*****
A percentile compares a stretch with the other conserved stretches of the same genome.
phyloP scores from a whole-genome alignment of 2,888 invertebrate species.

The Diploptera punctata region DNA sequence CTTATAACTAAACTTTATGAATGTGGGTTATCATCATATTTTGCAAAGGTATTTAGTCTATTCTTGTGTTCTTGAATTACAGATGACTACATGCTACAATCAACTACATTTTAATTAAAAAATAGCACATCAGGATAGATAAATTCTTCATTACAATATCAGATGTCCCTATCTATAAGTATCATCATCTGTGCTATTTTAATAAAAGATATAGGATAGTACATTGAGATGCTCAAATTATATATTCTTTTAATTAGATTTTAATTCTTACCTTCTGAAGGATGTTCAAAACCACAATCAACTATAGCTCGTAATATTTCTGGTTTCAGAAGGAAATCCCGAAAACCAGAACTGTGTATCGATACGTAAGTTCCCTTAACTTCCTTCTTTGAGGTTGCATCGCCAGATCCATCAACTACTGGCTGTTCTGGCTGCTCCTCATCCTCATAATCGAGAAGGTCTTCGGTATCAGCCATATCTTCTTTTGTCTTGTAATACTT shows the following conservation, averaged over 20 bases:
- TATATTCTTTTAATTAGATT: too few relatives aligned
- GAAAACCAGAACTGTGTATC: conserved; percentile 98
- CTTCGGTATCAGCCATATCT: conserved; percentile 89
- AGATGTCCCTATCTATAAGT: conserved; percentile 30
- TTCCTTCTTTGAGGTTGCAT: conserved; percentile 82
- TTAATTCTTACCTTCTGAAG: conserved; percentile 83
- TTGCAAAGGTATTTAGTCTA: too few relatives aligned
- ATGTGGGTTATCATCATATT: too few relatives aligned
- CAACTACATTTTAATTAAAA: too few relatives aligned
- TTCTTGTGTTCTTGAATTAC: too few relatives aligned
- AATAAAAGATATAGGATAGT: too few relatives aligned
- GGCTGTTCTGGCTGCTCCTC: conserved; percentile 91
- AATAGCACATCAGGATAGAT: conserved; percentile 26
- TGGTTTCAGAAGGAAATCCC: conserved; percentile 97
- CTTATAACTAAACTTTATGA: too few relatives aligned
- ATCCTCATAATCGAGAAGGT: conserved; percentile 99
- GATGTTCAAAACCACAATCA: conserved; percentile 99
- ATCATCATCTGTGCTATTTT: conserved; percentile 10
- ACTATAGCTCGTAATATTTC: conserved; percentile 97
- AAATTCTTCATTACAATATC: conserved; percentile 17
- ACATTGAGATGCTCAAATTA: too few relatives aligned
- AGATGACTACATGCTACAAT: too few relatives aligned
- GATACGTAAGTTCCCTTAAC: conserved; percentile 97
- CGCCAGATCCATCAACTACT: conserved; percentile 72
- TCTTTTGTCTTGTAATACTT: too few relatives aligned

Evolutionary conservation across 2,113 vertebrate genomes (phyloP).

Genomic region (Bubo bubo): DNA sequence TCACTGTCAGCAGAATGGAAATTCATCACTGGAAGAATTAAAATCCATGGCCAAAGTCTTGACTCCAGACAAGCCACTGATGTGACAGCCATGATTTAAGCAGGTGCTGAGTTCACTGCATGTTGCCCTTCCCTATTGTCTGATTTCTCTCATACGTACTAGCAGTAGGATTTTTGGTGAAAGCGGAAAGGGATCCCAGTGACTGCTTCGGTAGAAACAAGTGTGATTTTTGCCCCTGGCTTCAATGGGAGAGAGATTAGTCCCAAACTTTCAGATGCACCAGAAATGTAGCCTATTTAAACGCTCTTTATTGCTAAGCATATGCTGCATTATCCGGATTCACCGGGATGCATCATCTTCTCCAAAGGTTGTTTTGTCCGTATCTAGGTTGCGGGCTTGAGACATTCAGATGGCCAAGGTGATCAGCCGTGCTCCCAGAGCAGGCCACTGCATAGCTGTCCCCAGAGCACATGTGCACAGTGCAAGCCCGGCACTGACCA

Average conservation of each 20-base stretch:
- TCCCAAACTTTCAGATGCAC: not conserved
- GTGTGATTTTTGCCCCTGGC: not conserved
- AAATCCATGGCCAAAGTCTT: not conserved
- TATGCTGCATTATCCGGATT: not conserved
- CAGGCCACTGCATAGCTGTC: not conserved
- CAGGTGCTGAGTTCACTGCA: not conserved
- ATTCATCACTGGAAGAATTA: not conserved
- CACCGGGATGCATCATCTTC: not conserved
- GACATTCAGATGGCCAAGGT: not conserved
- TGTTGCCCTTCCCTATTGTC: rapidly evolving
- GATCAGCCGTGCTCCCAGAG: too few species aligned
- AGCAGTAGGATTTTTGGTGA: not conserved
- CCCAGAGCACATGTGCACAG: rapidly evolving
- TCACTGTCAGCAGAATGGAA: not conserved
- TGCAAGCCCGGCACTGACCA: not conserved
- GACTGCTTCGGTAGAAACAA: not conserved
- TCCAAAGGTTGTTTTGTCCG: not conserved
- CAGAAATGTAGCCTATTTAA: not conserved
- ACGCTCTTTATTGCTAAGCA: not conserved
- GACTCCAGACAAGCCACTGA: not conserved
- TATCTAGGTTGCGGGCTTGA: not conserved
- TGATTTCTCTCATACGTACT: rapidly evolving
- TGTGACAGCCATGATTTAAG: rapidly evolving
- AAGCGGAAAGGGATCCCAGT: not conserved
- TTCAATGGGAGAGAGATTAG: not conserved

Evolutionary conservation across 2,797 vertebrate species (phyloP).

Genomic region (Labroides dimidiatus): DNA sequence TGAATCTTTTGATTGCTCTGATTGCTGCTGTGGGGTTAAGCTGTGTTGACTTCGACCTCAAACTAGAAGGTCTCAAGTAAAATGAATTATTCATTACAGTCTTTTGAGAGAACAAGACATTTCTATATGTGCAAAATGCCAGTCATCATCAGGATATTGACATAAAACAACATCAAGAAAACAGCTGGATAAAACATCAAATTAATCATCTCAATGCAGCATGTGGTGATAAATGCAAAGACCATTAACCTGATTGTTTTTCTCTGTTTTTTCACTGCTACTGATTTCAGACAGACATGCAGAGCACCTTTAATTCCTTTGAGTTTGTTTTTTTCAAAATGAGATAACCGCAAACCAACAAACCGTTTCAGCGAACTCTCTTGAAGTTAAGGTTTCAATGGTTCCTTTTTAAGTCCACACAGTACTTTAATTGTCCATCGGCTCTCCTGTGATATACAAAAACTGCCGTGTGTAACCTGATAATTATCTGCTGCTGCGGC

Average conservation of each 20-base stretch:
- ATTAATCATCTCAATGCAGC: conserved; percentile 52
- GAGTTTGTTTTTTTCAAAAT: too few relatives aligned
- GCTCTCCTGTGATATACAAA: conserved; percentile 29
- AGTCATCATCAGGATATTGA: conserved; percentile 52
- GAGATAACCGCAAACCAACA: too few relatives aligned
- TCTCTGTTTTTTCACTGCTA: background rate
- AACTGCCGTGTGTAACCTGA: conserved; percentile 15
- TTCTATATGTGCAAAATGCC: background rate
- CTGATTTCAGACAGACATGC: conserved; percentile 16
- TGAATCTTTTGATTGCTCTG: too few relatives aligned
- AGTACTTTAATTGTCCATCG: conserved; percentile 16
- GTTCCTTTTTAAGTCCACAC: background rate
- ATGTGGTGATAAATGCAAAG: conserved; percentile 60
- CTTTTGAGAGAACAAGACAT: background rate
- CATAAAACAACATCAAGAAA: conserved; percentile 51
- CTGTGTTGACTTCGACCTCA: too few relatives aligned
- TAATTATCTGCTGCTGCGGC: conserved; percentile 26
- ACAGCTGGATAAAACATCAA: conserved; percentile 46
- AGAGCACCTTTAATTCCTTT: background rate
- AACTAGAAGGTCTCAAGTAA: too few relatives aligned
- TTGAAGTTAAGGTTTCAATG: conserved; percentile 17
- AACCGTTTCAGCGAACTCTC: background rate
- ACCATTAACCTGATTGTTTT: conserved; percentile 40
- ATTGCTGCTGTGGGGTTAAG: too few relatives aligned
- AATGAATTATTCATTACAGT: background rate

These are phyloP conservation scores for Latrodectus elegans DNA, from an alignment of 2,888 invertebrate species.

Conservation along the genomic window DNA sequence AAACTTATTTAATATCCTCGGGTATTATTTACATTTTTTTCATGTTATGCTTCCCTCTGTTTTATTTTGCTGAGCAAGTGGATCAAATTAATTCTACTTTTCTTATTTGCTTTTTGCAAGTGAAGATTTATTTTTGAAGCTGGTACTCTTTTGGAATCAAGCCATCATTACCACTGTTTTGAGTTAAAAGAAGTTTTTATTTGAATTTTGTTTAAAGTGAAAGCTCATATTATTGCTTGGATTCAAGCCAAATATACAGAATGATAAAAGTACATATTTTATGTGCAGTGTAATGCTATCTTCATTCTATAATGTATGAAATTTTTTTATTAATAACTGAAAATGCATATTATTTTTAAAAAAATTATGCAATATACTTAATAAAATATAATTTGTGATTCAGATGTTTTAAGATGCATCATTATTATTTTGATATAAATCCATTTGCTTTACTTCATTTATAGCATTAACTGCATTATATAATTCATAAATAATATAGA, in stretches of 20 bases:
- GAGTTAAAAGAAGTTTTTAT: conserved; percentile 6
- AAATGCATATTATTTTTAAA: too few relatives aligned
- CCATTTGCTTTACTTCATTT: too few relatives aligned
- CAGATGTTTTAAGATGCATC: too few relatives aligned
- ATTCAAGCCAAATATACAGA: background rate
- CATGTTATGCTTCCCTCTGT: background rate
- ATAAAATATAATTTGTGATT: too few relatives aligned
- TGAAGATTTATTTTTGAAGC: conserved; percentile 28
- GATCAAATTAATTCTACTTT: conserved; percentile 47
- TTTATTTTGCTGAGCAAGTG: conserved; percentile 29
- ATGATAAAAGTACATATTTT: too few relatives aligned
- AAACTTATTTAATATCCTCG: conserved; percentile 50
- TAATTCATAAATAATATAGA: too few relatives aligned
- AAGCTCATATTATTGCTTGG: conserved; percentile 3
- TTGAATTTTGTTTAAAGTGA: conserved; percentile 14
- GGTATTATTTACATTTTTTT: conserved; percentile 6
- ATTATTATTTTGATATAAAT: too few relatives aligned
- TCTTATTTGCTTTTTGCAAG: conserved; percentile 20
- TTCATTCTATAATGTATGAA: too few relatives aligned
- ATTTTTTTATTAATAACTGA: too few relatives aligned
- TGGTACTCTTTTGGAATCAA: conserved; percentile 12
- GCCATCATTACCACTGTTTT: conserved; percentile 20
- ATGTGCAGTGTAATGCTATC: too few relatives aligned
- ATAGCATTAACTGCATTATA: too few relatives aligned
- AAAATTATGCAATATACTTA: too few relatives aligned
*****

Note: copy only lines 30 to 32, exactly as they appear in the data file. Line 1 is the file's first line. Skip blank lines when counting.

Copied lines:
Genomic region (Bubo bubo): DNA sequence TCACTGTCAGCAGAATGGAAATTCATCACTGGAAGAATTAAAATCCATGGCCAAAGTCTTGACTCCAGACAAGCCACTGATGTGACAGCCATGATTTAAGCAGGTGCTGAGTTCACTGCATGTTGCCCTTCCCTATTGTCTGATTTCTCTCATACGTACTAGCAGTAGGATTTTTGGTGAAAGCGGAAAGGGATCCCAGTGACTGCTTCGGTAGAAACAAGTGTGATTTTTGCCCCTGGCTTCAATGGGAGAGAGATTAGTCCCAAACTTTCAGATGCACCAGAAATGTAGCCTATTTAAACGCTCTTTATTGCTAAGCATATGCTGCATTATCCGGATTCACCGGGATGCATCATCTTCTCCAAAGGTTGTTTTGTCCGTATCTAGGTTGCGGGCTTGAGACATTCAGATGGCCAAGGTGATCAGCCGTGCTCCCAGAGCAGGCCACTGCATAGCTGTCCCCAGAGCACATGTGCACAGTGCAAGCCCGGCACTGACCA

Average conservation of each 20-base stretch:
- TCCCAAACTTTCAGATGCAC: not conserved